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# Let $f\left( x \right)=\left[ x \right]+\left| 1-x \right|$ for $-1\le x\le 3$, where $\left[ x \right]$denotes the integer part of $x$. Then.(a) In the open interval $\left( -1,3 \right)$, $f$ has three points of discontinuity(b) $f$ is right continuous at $x=-1$ and has right derivative at $x=-1$(c) $f$ is left continuous at $x=3$ and has left derivative at $x=3$(d) $f$ has right derivative at $x=-1$ and is not differentiable at $x=0,1,2,3$

Last updated date: 17th Jul 2024
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Hint: If the value of limit of the function at a point $x=a$ is equal to the value of the function at $x=a$ , the function is said to be continuous at $x=a$. A function is differentiable at $x=a$ , if the left-hand derivative of the function is equal to the right hand derivative of the function at $x=a$.

Let us consider $\left[ x \right]$ first.
We know,
\left[ x \right]=\left\{ \begin{align} & -1,\text{ }-1\le x<0 \\ & 0,\text{ }0\le x<1 \\ & 1,\text{ }1\le x<2 \\ & 2,\text{ }2\le x<3 \\ & 3,\text{ }x=3 \\ \end{align} \right.
Now, we also know,
\left| 1-x \right|=\left\{ \begin{align} & 1-x,\text{ }x\le 1 \\ & x-1,\text{ }x\ge 1 \\ \end{align} \right.
So, we can rewrite
f\left( x \right)=\left\{ \begin{align} & -1+1-x=-x,\text{ }-1\le x<0 \\ & 0+1-x=1-x,\text{ for 0}\le x<1 \\ & 1+x-1=x,\text{ for 1}\le x<2 \\ & 2+x-1=1+x,\text{ for }2\le x<3 \\ & 3+x-1=2+x,\text{ for }x=3 \\ \end{align} \right.
First of all, let’s consider the point $x=3$.
All the points greater than $x=3$ are not in the domain of function.
So, the right derivative and right continuity does not exist at $x=3$.
Now, the left-hand limit of $f\left( x \right)$ at $x=3$ is given as
$\underset{h\to 0}{\mathop{\lim }}\,f\left( 3-h \right)=\underset{h\to 0}{\mathop{\lim }}\,\left( 1+\left( 3-h \right) \right)$
$=4-0=4$
And the value of the function at $x=3$ is given as$f\left( 3 \right)=2+3=5$.
Since the left-hand limit is not equal to value of function at $x=3$, hence , it is not left continuous at $x=3$.
Hence , it is also not left differentiable at $x=3$.
Now , we will consider the point $x=-1$.
The function does not exist to the left of this point.
We know, the right-hand derivative of $f\left( x \right)$ at $x=a$ is given as ${{R}^{'}}=\underset{h\to {{0}^{+}}}{\mathop{\lim }}\,\dfrac{f\left( a+h \right)-f\left( a \right)}{h}$.
So, the right-hand derivative of $f\left( x \right)$ at $x=-1$ is given as
$R'=\underset{h\to {{0}^{+}}}{\mathop{\lim }}\,\dfrac{f\left( -1+h \right)-f\left( -1 \right)}{h}$
$=\dfrac{-(-1+h)-(-(-1))}{h}$
$=\underset{h\to {{0}^{+}}}{\mathop{\lim }}\,\dfrac{1-h-1}{h}$
$=-1$
So , the right-hand derivative $f\left( x \right)$ exists at $x=-1$and hence ,it will also be right continuous.
Now, we will consider the point $x=0$.
Left hand limit of function $f\left( x \right)$at $x=0$ is given as
$\underset{h\to 0}{\mathop{\lim }}\,f\left( 0-h \right)=\underset{h\to 0}{\mathop{\lim }}\,f\left( -h \right)$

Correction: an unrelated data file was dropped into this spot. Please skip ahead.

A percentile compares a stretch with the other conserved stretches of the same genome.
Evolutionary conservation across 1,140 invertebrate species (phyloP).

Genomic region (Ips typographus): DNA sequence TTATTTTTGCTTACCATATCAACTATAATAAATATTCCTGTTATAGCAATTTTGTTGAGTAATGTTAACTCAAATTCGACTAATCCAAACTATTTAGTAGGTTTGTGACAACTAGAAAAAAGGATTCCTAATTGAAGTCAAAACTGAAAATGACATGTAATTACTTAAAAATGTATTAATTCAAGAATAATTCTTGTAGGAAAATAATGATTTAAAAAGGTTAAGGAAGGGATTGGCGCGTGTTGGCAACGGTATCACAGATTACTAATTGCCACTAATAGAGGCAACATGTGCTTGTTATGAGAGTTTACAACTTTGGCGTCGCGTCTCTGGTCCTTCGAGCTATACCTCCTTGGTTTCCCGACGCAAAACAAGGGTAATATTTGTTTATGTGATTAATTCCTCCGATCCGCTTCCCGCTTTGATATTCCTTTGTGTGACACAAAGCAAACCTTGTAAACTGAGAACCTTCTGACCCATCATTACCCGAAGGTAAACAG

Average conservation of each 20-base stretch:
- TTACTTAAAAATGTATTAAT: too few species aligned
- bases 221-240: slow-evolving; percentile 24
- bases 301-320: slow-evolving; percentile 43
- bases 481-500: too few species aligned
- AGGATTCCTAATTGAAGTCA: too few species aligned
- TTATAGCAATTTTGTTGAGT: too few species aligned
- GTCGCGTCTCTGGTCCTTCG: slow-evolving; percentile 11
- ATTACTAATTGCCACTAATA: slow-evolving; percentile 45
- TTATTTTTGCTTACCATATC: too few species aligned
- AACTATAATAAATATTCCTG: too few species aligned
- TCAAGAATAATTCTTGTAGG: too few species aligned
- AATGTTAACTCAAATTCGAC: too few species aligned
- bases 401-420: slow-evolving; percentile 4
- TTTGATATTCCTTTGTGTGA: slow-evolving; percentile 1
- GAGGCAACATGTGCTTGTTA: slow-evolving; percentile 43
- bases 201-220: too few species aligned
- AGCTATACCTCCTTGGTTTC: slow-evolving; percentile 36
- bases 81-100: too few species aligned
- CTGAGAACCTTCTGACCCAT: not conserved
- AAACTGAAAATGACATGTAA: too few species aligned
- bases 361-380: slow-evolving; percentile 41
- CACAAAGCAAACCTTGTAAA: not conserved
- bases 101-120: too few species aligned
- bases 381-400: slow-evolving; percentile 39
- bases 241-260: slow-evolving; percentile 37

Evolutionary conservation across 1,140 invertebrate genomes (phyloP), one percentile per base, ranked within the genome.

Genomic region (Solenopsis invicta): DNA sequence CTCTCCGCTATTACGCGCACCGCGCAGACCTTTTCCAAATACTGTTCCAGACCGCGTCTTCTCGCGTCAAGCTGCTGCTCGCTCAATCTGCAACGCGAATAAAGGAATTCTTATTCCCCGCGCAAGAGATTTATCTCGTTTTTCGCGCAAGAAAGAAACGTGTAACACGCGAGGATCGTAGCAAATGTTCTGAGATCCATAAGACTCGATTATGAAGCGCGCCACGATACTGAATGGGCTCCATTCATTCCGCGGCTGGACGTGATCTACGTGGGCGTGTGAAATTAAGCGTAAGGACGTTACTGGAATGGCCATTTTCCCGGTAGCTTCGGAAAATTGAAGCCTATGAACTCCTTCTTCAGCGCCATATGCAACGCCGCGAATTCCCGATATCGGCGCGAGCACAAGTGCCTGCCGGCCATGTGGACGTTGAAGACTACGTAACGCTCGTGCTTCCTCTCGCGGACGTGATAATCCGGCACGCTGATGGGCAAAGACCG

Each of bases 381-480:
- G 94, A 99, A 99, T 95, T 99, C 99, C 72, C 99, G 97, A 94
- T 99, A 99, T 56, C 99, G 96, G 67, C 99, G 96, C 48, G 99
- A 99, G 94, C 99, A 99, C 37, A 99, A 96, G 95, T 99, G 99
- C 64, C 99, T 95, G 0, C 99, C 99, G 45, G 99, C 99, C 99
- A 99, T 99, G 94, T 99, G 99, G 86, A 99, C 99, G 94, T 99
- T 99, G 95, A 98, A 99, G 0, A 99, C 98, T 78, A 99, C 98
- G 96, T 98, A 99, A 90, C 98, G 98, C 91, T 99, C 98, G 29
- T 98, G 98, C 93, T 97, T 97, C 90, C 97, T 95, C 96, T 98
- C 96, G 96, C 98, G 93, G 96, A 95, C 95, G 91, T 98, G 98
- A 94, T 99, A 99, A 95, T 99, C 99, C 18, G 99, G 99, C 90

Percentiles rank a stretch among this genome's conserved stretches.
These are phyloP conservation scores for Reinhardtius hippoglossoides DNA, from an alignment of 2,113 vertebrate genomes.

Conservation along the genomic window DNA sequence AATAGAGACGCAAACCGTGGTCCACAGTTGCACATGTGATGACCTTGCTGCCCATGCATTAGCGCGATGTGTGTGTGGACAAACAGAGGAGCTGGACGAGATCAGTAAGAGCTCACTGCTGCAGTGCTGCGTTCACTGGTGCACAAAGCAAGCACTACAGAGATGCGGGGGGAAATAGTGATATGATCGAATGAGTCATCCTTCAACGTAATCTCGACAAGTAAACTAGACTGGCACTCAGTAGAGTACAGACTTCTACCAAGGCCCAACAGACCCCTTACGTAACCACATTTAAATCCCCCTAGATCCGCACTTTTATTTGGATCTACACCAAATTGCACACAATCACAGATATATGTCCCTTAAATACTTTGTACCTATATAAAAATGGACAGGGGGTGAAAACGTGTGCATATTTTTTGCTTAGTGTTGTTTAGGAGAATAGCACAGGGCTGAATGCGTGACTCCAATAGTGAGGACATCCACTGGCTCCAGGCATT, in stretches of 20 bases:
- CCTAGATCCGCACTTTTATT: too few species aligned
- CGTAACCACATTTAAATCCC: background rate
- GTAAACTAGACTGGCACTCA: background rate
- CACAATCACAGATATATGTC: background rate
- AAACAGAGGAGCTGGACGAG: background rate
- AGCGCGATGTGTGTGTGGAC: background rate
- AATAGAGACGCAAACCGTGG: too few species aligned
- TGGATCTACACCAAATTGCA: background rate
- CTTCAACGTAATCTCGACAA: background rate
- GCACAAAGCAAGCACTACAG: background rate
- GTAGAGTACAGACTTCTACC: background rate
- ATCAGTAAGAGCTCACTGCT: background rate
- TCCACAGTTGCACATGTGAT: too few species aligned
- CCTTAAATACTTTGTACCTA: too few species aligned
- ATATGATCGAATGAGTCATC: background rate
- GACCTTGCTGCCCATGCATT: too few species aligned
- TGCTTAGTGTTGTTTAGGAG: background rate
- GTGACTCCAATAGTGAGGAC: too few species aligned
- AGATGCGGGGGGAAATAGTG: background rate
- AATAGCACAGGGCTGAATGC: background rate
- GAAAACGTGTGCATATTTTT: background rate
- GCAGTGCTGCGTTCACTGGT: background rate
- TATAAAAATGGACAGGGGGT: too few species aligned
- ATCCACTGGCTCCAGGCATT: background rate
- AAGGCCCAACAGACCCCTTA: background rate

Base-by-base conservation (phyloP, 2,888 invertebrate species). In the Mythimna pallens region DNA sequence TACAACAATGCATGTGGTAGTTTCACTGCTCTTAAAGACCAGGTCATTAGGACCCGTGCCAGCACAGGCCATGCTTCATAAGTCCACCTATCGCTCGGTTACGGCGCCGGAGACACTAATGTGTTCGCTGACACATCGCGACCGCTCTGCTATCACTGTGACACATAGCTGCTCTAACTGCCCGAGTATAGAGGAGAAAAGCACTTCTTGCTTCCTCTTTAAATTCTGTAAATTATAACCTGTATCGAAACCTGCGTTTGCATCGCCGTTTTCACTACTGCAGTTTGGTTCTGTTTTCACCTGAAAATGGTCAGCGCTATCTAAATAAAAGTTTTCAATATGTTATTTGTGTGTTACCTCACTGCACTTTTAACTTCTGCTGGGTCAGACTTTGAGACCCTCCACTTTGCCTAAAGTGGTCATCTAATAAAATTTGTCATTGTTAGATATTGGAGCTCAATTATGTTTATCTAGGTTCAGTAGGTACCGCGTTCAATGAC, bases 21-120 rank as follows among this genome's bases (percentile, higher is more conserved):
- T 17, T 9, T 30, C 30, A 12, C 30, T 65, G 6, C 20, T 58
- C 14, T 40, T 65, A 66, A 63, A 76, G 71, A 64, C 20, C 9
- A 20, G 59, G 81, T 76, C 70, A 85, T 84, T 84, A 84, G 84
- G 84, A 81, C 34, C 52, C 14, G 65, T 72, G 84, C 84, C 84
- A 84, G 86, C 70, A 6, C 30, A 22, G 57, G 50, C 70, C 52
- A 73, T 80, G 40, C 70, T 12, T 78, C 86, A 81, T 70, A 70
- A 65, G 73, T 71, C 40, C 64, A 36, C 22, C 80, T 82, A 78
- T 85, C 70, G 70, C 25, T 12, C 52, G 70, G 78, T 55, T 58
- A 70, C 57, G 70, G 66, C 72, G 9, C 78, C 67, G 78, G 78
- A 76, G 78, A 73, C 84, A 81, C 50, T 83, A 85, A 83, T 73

$=\underset{h\to 0}{\mathop{\lim }}\,-\left( -h \right)$
\begin{align} & =\underset{h\to 0}{\mathop{\lim }}\,\left( h \right) \\ & =0 \\ \end{align}
Right hand limit of $f\left( x \right)$at $x=0$ is given as
$\underset{h\to 0}{\mathop{\lim }}\,f\left( 0+h \right)=\underset{h\to 0}{\mathop{\lim }}\,f\left( h \right)$
$=\underset{h\to 0}{\mathop{\lim }}\,\left( 1-h \right)$
$=1$
Clearly, the left hand limit is not equal to the right hand limit. Hence, the function $f\left( x \right)$ is discontinuous at $x=0$ and therefore is not differentiable at $x=0$.
Now, let’s consider the point $x=1$.
Left hand limit of function $f\left( x \right)$at $x=1$ is given as
$\underset{h\to 0}{\mathop{\lim }}\,f\left( 1-h \right)$
$=\underset{h\to 0}{\mathop{\lim }}\,\left( 1-1+h \right)$
\begin{align} & =\underset{h\to 0}{\mathop{\lim }}\,\left( h \right) \\ & =0 \\ \end{align}
Right hand limit of $f\left( x \right)$at $x=1$is given as
$\underset{h\to 0}{\mathop{\lim }}\,f\left( 1+h \right)$
$=1$
Clearly, the left hand limit of $f\left( x \right)$ is not equal to the right hand limit.
Hence, the function $f\left( x \right)$ is discontinuous at $x=1$ and therefore is not differentiable at $x=1$.
Now, let’s consider the point $x=2$.
Left hand limit of function $f\left( x \right)$ at $x=2$ is given as
$\underset{h\to 0}{\mathop{\lim }}\,f\left( 2-h \right)$
$=\underset{h\to 0}{\mathop{\lim }}\,\left( 2-h \right)$
$=2$
Right hand limit of $f\left( x \right)$at $x=2$ is given as
$\underset{h\to 0}{\mathop{\lim }}\,f\left( 2+h \right)=\underset{h\to 0}{\mathop{\lim }}\,\left( 1+\left( 2+h \right) \right)$
$=1+2=3$
Clearly, the left hand limit of $f\left( x \right)$ is not equal to the right hand limit.
Hence, the function $f\left( x \right)$ is not continuous at $x=2$ and therefore is not differentiable at $x=2$.
Note: If a function is continuous at $x=a$, then it may or may not be differentiable at $x=a$. But if a function is discontinuous at $x=a$, then it is definitely not differentiable at $x=a$..